Gaining a Web Presence
Often times when consulting with small businesses, I’m asked “where do we get started with a website, and will we be able to afford this?”
First off, you can definitely afford to have a website (most web designers charge in the neighborhood of -100/page for fairly basic pages), and I’d argue you can’t afford NOT to have a website for your small business. Many potential customers today prefer to research companies and shop via the web, and the boundaries to the audience you can reach is limited only by your imagination. Let’s look at how you get started.
Initially, you’re going to want to reserve a unique domain name (as in www.yourdomainname.com). Try to think of a name or phrase that is easy to remember. If you can get one to match your company name, that’s best. If not, think of a search term someone might use to find the company. For my company, “consulting services” would be a popular search phrase so including the word “consulting” in the name was a key. Don’t over-think this—keep it simple, and don’t get too cute or fancy with the name.
There are several places you can search for an available domain name including:
• Go Daddy
Most domain registrars charge less than /year per site name, and their sites do a good job of stepping you through the process if you’re a beginner. If you come across a registrar wishing to charge you too much, shop around—there’s a lot of solid competition in this arena.
Ok. Now you have your domain name picked out and registered, but what good is it to have a web presence if nobody can find you? Immediately submit your domain name to the major search engines such as Yahoo!, Google, and MSN. The reason behind this is it takes several weeks to months for them to “crawl” (inventory) your site. That means you have a little time to get the content for your site developed. Most conventional wisdom suggests developing the content, then submitting to the search engines, but you’ll be ahead in the game if you submit to the engines right away.
To submit to the major engines, go to their websites and look for a link that says something along the lines of “suggest a site” or “suggest a link.” Then follow the links to submit a site for free. You’ll have to answer a few questions, but you’ll be well on your way to helping others find you which is the whole reason you’re wanting a web presence right?
Next, it’s time to develop some content. I’d highly recommend hiring a professional to create an appealing and functional site. Most beginning websites done by inexperienced developers tend to lack good navigation, institute poor layouts, and have unappealing aesthetics. Your site doesn’t have to be complicated to be appealing and functional. If you wish to develop the main content yourself, have a developer create some template pages complete with basic linking for you to obtain a consistent look and feel for your site. There’s nothing wrong with paying for a site shell and tweaking that shell over time. In fact, that’s how most sites are started. Don’t expect a web designer to write your website copy for you—you know the most about your company so you’ll want to drive the bus for that.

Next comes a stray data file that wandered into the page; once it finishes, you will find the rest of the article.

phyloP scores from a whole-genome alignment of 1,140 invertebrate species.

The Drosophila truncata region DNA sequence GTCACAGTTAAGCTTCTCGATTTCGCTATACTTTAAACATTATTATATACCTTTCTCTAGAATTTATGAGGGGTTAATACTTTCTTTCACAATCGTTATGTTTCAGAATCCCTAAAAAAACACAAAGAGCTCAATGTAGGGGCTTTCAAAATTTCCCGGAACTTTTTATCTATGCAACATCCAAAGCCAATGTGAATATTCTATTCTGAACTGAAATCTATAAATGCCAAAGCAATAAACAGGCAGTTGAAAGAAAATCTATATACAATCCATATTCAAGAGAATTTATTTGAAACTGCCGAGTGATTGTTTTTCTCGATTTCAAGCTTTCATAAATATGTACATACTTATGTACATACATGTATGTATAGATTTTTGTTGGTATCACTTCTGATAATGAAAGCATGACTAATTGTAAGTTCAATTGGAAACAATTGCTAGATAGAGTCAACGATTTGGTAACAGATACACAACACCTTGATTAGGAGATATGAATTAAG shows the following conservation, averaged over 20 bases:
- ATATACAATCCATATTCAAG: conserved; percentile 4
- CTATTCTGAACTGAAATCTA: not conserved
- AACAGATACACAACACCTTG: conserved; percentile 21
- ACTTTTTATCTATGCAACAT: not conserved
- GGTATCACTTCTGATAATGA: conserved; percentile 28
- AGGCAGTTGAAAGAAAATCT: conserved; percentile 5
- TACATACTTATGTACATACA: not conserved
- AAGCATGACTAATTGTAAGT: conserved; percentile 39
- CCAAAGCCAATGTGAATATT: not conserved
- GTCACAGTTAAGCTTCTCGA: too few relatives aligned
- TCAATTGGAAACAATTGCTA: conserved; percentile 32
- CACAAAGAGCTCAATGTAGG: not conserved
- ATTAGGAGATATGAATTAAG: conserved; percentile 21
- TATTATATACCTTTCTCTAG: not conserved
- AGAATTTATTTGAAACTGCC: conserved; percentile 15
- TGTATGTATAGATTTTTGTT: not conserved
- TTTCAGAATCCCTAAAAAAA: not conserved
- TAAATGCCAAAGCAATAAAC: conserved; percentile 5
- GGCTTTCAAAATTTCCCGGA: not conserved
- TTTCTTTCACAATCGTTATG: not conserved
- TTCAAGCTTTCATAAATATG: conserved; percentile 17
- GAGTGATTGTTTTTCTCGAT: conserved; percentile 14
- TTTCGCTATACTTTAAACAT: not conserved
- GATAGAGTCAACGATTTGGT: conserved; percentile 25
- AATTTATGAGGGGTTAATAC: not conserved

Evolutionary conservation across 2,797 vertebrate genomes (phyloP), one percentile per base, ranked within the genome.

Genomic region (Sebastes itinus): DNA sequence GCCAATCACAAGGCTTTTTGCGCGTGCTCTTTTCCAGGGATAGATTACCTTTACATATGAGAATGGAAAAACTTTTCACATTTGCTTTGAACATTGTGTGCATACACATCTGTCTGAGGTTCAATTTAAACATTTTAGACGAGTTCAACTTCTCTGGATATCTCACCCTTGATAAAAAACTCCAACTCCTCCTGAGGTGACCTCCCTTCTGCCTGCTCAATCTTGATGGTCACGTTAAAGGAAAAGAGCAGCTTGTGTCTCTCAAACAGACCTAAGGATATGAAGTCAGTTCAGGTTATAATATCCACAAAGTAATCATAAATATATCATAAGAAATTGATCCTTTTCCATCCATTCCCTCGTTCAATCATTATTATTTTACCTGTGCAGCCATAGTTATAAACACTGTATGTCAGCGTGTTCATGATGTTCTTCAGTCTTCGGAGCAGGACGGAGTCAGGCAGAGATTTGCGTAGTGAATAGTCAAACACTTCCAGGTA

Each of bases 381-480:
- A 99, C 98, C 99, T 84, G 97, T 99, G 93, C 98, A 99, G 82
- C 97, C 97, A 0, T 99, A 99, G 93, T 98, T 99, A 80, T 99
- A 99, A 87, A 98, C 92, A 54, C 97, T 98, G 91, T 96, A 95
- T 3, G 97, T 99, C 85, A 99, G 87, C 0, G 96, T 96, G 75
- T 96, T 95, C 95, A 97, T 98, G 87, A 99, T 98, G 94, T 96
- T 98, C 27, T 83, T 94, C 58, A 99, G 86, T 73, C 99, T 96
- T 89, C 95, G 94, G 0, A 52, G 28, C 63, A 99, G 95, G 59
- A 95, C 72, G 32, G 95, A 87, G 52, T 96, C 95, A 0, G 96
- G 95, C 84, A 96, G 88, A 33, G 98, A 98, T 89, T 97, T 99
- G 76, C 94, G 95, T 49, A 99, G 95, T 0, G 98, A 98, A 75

Once the content is developed and laid out to your liking, where are you going to put it? Most small businesses don’t have the resources to host and support a site internally so that means finding a web-hosting partner. There are tons of web hosting companies out there (do a Google search for web-hosting and select one that appeals to you), but you’re going to want to find one that is reliable, provides quality 24/7 customer service, and instructs you how to upload and update your content. The web-hosting company does not have to be local to serve your web pages. If you require internet e-mail addresses for your employees, it might benefit you to find a package that includes a certain number of e-mail addresses with the package. These are rather common. Some other whistles and bells you may want to have included: script handling, database integration, shopping carts, and visitor statistics. The latter is rather important to see how your site is doing and which pages your visitors seem to migrate to the most. You’d pay attention to your visitors if they physically came into your company or store so your website shouldn’t be any different.
Voila! You have the very basics of gaining a web presence. Now you’re ready to start tackling ways you can optimize your site content along with gaining new visitors and retaining them.
About the Author: Roger Bauer is Founder and CEO of SMB Consulting, Inc., a Louisville, Kentucky based small business consulting firm specializing in strategic planning, web presence, internet marketing, SEO, technology, and business analysis. To learn more, point your browser to http://smbconsultinginc.com